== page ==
* * *
I was born and raised in Jackson, Mississippi. I like to tell people that I was brought up between two worlds. I spent my weekdays in Jackson, the “urban” South, surrounded by family, school, and neighborhood friends. Then, like many other children who grew up in “the city,” on the weekends, I went “home,” to the place where my mother was from, where my grandmother Mamie lived—the country. Because my aunt ran the Crossroads Store—an “old country store” by day, café by noon, and juke joint by night—the Crossroads that I knew as a young girl was the Crossroads of stories, storytelling, and the blues.
Friday nights were for winding down from the workweek. My aunt would always take the party back to her house, where fried catfish was sustenance; Johnny Taylor provided the soundtrack; and working-class Black men with gold teeth and gators put on the show. What ended on Friday night would continue the next. Saturdays at the Crossroads smelled like perfume, whiskey, and chicken wings, like Black folks living as free as they could in the country South. People came and went, dipped out of pots of pig’s feet, filled to-go plates with neckbones, drank Crown Royal, and laughed loud until the sun set. And when the night sky was dark and blue, it was always the lightning bugs and Latimore, Marvin Gaye under the moonlight.
Sundays were reserved for the real grown folks—the elders—whose blues aesthetic shown through in the stories they told, after church, over plates of purple-hull peas and eggplant and porkchops, about “making do.” Indeed, while the blues is about Black folks reckoning with pain, oppression, and dispossession, and finding ways to make that reckoning livable and pleasurable, making do, or “makeshifting,” is, too.
My interviews examine how makeshifting includes Black women’s logical, material, and temporary responses to discrimination, oppression, racism, or lack. Makeshifting requires patching and piecing, and also requires Black women to view objects as multifunctional; that is, objects meant for one domain will almost always overlap with or be utilized for another. It is time-consuming—an arduous, laborious process that requires Black women, especially, to imagine, conceptualize, and create, again and again. But it is also provisional, meaning that though it provides temporary remediation to forces of injustice and constraint, it can never permanently erase them.
Since makeshifting is provisional, it is also cyclical—a process that requires Black people to constantly develop and imagine material strategies, methods, and tools to overcome structures of inequality in America, generation after generation. Black elders at the Crossroads passed stories around the table like they passed the offering plate between pews, and while they often reminisced about the days of working in fields and in kitchens, the consistent stories were always the ones about how “we took this and made that,” how “we made a way out of no way,” how “we survived,” how “we made do.” These stories about makeshifting are less visible to and present in the archival record. Because makeshifting was simply a way of navigating daily life and was not seen as anything to “celebrate” or preserve, stories about it were rarely collected or recorded, but they were most central to the lived experiences of rural Black folks. These stories also cast new light on unexplored aspects of daily life in the rural, Black South, and I noticed that it was the making, the makeshifting, and the material that served as quiet ways for rural Black women, especially, to reclaim a measure of control over their lives despite the economic conditions of sharecropping and the social conditions of Jim Crow.2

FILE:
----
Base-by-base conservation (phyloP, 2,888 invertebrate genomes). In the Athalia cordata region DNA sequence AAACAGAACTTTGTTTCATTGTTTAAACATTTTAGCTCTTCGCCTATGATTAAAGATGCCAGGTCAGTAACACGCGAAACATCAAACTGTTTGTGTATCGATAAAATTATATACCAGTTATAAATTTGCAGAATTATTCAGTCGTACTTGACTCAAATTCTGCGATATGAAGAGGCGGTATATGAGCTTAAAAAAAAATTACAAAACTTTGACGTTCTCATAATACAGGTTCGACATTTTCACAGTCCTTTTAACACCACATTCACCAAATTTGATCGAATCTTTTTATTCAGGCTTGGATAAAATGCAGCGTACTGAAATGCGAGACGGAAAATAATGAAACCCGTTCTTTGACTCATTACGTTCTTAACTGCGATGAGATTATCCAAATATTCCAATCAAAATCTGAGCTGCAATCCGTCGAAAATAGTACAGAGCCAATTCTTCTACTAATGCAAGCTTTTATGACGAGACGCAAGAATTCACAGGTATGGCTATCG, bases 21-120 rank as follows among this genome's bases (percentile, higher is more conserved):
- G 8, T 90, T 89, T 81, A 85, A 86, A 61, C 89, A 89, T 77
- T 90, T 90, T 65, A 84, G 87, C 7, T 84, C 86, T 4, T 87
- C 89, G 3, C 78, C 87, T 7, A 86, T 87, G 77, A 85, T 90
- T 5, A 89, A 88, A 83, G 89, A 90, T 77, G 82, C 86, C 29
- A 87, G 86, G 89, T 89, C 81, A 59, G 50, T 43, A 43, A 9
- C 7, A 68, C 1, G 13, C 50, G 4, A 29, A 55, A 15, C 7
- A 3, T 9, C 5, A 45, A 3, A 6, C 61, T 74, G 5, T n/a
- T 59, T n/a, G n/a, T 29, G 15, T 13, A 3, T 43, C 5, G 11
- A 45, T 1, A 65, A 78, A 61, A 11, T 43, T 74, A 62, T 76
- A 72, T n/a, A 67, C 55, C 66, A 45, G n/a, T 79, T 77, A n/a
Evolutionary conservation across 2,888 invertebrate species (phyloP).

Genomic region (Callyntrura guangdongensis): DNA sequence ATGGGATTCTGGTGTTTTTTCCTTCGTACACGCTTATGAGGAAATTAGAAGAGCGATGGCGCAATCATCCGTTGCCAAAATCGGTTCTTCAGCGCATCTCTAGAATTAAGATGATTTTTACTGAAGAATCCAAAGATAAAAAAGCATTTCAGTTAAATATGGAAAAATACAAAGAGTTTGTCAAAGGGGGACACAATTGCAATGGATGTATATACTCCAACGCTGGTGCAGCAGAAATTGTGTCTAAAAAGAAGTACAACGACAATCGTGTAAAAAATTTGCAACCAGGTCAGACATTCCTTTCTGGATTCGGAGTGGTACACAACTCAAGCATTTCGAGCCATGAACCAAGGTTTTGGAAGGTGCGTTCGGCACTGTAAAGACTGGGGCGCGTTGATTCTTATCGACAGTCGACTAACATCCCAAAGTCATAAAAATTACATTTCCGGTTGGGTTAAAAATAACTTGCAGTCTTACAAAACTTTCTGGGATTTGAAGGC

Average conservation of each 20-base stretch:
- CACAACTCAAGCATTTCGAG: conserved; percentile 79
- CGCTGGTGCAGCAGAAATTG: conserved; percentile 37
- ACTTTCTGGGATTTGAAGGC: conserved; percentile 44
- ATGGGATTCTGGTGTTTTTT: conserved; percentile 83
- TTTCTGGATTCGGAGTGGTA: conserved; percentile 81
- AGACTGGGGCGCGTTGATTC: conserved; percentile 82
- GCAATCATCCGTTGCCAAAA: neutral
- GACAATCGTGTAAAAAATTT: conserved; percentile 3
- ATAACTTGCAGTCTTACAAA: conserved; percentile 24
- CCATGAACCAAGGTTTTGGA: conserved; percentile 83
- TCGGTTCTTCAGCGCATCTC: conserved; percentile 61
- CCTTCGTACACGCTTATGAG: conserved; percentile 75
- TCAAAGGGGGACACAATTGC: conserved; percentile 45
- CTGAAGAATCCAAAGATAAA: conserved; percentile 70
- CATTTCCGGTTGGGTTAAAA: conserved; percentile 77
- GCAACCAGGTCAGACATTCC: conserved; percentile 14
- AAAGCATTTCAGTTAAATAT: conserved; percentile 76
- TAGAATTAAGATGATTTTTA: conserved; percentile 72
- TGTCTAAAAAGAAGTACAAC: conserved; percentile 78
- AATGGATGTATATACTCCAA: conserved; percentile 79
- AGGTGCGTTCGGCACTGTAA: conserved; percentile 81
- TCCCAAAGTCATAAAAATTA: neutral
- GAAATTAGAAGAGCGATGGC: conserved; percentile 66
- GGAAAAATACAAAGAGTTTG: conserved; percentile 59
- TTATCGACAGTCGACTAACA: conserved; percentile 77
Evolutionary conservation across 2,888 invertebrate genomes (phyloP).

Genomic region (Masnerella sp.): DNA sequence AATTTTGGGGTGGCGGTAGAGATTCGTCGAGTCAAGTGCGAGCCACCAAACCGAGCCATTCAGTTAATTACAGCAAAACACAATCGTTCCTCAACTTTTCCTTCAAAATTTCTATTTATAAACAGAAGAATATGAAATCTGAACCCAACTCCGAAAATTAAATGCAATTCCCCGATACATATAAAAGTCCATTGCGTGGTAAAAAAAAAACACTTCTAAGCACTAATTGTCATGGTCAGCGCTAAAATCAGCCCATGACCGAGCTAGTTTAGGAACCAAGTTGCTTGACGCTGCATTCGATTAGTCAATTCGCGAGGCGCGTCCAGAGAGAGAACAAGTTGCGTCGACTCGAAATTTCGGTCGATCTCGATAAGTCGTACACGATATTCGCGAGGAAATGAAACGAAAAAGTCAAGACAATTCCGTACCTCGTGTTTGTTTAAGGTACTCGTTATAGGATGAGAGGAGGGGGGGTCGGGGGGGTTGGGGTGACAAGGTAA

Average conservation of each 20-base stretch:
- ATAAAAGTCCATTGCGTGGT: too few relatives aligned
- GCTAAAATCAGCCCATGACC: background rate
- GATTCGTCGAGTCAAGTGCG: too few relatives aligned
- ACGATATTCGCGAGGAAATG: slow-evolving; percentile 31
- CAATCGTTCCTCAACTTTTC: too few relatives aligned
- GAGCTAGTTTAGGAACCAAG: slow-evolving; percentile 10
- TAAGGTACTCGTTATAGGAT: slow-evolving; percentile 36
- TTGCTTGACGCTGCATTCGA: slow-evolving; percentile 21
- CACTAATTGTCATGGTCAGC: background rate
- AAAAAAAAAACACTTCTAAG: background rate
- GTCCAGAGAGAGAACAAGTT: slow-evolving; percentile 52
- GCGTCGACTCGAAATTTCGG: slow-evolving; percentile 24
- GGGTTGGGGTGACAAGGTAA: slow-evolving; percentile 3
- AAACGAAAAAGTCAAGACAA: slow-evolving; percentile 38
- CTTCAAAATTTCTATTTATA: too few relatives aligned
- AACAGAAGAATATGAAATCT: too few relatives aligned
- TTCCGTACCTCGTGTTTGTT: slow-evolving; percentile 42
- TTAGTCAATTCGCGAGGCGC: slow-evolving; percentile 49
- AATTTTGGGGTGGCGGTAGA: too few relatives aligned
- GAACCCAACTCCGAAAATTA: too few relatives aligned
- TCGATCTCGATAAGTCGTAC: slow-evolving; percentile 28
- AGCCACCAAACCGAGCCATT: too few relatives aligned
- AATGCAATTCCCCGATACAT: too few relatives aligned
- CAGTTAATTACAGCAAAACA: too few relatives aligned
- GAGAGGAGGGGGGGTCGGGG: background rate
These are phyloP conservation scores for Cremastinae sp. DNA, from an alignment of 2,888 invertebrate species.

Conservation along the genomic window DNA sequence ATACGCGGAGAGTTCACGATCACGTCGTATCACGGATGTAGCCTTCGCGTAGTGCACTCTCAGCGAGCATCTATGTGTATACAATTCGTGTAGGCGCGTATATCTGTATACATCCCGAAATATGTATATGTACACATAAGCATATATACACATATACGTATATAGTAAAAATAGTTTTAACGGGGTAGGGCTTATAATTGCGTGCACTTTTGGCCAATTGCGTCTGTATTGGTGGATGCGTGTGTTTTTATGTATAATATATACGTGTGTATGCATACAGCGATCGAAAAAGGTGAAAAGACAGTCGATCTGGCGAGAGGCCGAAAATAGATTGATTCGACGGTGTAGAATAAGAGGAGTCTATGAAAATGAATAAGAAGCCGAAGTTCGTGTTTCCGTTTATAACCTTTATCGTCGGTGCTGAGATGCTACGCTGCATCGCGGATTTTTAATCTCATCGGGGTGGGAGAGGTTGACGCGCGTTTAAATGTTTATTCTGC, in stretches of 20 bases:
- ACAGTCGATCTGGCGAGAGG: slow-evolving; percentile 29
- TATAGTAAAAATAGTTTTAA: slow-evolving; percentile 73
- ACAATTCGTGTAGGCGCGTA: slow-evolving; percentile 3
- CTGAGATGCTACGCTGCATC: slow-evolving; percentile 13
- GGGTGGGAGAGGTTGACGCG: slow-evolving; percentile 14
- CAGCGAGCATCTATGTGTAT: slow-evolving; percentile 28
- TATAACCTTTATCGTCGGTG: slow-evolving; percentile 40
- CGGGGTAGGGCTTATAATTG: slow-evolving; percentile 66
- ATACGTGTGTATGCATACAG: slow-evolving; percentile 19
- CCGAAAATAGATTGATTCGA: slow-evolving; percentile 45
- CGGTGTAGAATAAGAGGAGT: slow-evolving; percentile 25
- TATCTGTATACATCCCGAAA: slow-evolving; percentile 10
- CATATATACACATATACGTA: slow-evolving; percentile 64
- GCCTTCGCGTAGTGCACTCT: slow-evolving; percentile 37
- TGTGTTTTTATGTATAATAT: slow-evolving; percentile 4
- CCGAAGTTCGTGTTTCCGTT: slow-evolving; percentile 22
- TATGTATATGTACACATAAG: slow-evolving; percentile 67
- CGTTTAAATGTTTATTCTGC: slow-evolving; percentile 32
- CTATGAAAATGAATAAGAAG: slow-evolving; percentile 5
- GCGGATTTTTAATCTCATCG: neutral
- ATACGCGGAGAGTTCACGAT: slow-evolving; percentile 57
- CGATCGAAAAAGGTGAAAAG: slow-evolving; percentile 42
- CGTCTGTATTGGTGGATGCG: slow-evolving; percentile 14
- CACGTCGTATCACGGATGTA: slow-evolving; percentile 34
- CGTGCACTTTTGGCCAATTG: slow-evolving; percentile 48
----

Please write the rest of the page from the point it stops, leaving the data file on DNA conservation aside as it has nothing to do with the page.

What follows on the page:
The consistent stories were always the ones about how “we took this and made that,” how “we made a way out of no way,” how “we survived,” how “we made do.”
I wanted to know more about the creative and material worlds of the Black women who worked as sharecroppers and domestics at the Crossroads during Jim Crow, so I created an oral history project to address the ways in which Black southern women have represented—in material form—their social, cultural, and historical experiences. In this contemporary moment, where Black people are constantly having to “shapeshift,” render themselves visible (“Black lives matter”), and construct alternate ways and aesthetics of being, I wanted to both examine and understand the creative strategies the Black women who lived in a place I’ve known all of my life employed to reclaim Black life in America, past and present. How would the women at the Crossroads describe those everyday spaces of meaning-making that they enlivened and invented during Jim Crow, now? What was the potential for the Black women at the Crossroads to inform and transform contemporary theory through their memories of life in the Jim Crow South? What tools had these women used to move through the world, and what could I learn from them? I found that they used material objects—for instance, repurposed Prince Albert tobacco tins as hair rollers, flour sacks as dresses, and Sears Roebuck catalogs as wallpaper—and engaged in makeshifting, to organize the logics of culture and community, to reimagine their circumstances, and to resist in the face of poverty and racial, class, and gender discrimination during the early twentieth century.3